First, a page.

A spokeswoman for the U.S. attorney’s office declined to comment Wednesday on the earlier statement.
The union wrote in a court filing last year that charges of corruption had dropped precipitously. Cases that involved alleged racketeering or other activity that prompted the consent decree fell to 33 in the past decade, from 144 in the first five years of the consent decree, the union wrote.Issues: Hoffa Watch
January 14, 2015: Teamster members’ Right to Vote will be protected under fair rules and independent supervision under a motion filed in court today on the future of government supervision in the Teamsters Union.
After months of negotiations, the International Union and the US Attorney have agreed on a joint proposal for a transition to a new system for monitoring and investigating internal union corruption and electing International Union officers.
In a victory for Teamster members, the 2016 and 2021 IBT elections will be conducted under the same rules, independent supervision and procedures as the 2011 election. Members’ right to vote under fair rules in supervised elections will be protected.
Last June, the Hoffa administration filed court papers to end the Independent Review Board and fair elections for International Union officers.
TDU and Teamster members launched a national campaign and petition drive to protect members’ Right to Vote for International Union officers in elections governed by fair rules and monitored by an independent election supervisor.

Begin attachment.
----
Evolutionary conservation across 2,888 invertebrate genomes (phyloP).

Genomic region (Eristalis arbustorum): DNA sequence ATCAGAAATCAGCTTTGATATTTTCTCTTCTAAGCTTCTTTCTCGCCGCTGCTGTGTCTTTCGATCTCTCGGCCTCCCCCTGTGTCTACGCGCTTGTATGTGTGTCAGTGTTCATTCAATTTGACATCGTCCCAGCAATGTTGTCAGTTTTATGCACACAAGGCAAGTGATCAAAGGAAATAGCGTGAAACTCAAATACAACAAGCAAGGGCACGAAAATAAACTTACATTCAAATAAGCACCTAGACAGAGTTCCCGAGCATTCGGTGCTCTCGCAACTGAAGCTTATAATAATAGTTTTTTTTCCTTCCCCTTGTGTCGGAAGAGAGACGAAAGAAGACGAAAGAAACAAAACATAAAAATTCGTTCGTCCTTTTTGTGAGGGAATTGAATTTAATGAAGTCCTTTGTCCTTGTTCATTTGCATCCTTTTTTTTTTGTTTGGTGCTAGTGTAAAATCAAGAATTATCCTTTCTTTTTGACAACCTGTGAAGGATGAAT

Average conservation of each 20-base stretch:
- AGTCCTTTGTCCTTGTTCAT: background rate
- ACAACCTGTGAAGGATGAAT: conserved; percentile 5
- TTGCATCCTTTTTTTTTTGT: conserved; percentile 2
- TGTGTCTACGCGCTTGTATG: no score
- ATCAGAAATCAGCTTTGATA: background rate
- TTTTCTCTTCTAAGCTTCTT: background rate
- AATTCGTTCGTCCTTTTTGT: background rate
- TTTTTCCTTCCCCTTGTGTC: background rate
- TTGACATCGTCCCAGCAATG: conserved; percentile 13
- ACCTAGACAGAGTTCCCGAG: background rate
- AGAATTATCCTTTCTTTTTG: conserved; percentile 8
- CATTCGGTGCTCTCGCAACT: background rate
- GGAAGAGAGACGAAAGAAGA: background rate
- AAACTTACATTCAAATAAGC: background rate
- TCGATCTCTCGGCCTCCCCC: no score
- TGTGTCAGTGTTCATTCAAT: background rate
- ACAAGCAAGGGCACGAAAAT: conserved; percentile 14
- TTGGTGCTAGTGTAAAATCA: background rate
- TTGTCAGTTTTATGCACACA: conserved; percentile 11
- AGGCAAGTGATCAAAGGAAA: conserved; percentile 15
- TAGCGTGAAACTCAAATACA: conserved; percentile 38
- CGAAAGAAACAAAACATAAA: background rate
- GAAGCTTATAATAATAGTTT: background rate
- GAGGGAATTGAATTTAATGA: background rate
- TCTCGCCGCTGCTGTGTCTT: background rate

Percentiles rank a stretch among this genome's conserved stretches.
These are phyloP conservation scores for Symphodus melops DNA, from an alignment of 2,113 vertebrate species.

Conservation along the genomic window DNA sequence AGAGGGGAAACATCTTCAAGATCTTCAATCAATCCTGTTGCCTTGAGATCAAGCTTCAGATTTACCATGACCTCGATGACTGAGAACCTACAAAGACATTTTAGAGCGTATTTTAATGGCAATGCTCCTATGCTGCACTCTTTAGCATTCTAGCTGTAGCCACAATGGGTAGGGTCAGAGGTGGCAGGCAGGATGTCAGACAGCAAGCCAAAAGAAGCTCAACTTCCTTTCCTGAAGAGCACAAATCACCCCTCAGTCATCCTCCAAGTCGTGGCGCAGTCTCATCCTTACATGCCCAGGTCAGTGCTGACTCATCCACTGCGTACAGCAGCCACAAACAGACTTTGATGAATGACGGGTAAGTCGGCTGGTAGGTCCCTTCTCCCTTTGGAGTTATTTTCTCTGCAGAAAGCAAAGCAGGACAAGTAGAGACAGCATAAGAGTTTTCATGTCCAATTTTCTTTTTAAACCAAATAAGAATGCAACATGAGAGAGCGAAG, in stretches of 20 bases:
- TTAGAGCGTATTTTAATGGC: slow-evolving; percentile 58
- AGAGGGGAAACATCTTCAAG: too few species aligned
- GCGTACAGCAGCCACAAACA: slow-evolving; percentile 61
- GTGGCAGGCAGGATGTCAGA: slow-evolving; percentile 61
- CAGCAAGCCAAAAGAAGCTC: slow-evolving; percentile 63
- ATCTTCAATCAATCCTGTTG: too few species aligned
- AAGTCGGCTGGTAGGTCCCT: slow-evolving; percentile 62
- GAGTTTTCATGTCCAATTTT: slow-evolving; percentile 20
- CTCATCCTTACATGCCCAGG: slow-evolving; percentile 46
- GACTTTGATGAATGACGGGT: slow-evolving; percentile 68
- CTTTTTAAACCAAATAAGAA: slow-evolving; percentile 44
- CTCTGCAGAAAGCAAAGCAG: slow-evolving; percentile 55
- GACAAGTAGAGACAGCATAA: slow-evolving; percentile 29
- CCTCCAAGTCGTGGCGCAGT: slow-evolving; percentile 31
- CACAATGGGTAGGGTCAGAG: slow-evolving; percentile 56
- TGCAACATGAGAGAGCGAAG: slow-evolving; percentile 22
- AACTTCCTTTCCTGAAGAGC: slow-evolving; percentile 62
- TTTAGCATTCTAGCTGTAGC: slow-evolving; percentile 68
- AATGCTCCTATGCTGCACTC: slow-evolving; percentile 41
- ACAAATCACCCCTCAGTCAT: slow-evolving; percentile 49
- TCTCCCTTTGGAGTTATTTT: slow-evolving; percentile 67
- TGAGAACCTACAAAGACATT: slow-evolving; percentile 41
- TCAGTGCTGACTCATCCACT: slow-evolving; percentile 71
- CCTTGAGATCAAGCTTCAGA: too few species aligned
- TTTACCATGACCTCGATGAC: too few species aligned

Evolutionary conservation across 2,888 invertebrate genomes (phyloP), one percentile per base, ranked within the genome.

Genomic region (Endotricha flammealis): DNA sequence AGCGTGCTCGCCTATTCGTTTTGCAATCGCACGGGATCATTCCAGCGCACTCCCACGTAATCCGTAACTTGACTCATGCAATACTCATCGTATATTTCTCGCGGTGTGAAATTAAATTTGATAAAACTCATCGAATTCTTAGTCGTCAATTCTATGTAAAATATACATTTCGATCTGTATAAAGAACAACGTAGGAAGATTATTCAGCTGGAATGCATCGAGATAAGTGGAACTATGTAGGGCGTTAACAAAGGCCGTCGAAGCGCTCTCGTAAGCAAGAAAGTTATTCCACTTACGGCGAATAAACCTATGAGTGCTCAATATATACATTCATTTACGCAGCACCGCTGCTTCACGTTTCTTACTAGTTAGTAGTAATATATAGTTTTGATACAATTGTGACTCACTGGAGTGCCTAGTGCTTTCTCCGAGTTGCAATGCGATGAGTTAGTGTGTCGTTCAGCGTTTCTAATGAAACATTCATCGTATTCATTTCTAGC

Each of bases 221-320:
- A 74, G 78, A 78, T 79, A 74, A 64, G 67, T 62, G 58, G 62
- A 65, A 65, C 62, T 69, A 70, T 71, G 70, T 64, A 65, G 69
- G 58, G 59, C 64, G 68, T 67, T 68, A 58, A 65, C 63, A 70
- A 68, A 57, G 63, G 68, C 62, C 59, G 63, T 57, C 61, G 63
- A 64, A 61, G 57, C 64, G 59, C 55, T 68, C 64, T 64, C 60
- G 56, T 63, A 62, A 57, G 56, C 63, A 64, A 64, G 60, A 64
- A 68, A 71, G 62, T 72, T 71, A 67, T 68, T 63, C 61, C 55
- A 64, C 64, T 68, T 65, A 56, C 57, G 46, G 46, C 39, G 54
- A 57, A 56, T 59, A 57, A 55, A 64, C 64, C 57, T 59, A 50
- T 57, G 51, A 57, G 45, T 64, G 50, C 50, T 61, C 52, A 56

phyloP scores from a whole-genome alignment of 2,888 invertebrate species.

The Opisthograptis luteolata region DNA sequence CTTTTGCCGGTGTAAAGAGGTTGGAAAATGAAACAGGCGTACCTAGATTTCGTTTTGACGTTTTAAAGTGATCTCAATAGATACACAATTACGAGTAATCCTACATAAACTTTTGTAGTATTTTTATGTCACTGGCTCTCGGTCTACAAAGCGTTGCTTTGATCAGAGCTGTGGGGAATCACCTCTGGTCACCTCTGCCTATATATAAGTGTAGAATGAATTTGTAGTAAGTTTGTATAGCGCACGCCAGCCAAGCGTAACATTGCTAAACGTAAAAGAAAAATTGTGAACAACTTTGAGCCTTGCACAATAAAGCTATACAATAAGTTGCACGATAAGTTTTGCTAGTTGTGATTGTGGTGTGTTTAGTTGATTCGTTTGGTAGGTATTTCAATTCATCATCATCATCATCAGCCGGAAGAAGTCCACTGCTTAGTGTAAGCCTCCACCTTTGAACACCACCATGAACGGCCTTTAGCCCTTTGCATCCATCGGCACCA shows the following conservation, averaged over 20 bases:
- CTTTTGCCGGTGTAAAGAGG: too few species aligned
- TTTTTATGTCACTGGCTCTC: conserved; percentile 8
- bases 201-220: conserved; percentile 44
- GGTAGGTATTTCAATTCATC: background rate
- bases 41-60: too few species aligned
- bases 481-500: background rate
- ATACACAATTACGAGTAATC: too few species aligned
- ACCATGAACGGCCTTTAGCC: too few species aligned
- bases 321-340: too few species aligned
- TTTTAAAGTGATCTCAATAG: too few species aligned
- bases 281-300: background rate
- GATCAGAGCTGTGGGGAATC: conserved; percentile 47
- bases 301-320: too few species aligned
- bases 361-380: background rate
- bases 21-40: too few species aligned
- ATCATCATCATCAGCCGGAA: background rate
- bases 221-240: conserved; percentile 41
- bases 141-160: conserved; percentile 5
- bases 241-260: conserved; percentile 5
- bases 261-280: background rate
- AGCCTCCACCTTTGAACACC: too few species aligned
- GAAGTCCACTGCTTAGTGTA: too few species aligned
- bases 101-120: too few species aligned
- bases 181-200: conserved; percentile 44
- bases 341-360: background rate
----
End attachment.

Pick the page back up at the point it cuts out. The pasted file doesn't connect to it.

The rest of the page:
The Settlement Agreement summary filed in court today preserves these rights. The settlement will be reviewed by Judge Loretta Preska and a hearing will be held on February 11.
TDU proposed important improvements to the Election Rules that are included in the proposed agreement, including the right of candidates to a free mailing to the entire Teamster membership one week prior to the mailing of the International Union election ballots.
In the past, only Hoffa and incumbent officers could afford a union-wide mailing. Now the members will get a mailing from all candidates.
General President Hoffa announced that today is a new day for the Teamsters Union, but thanks to Teamster members and TDU, Hoffa cannot go back to the old days when corruption was ignored and members were denied the right to vote for our International Union leaders.
If approved, the settlement agreement will replace the Consent Order with a permanent settlement agreement and permanent injunction that protects important fundamental rights.
Under the agreement:
- The 2016 and 2021 IBT elections will be conducted under the same rules, independent supervision and procedures as 2011, with the improvement that all candidates will be entitled to a free mailing to the entire membership.
- Through 2021 a candidate for International Union office can be nominated by a vote of five percent of Convention delegates. Beginning in 2026, the threshold for nominating candidates can be changed by a vote of the delegates at the Teamster Convention.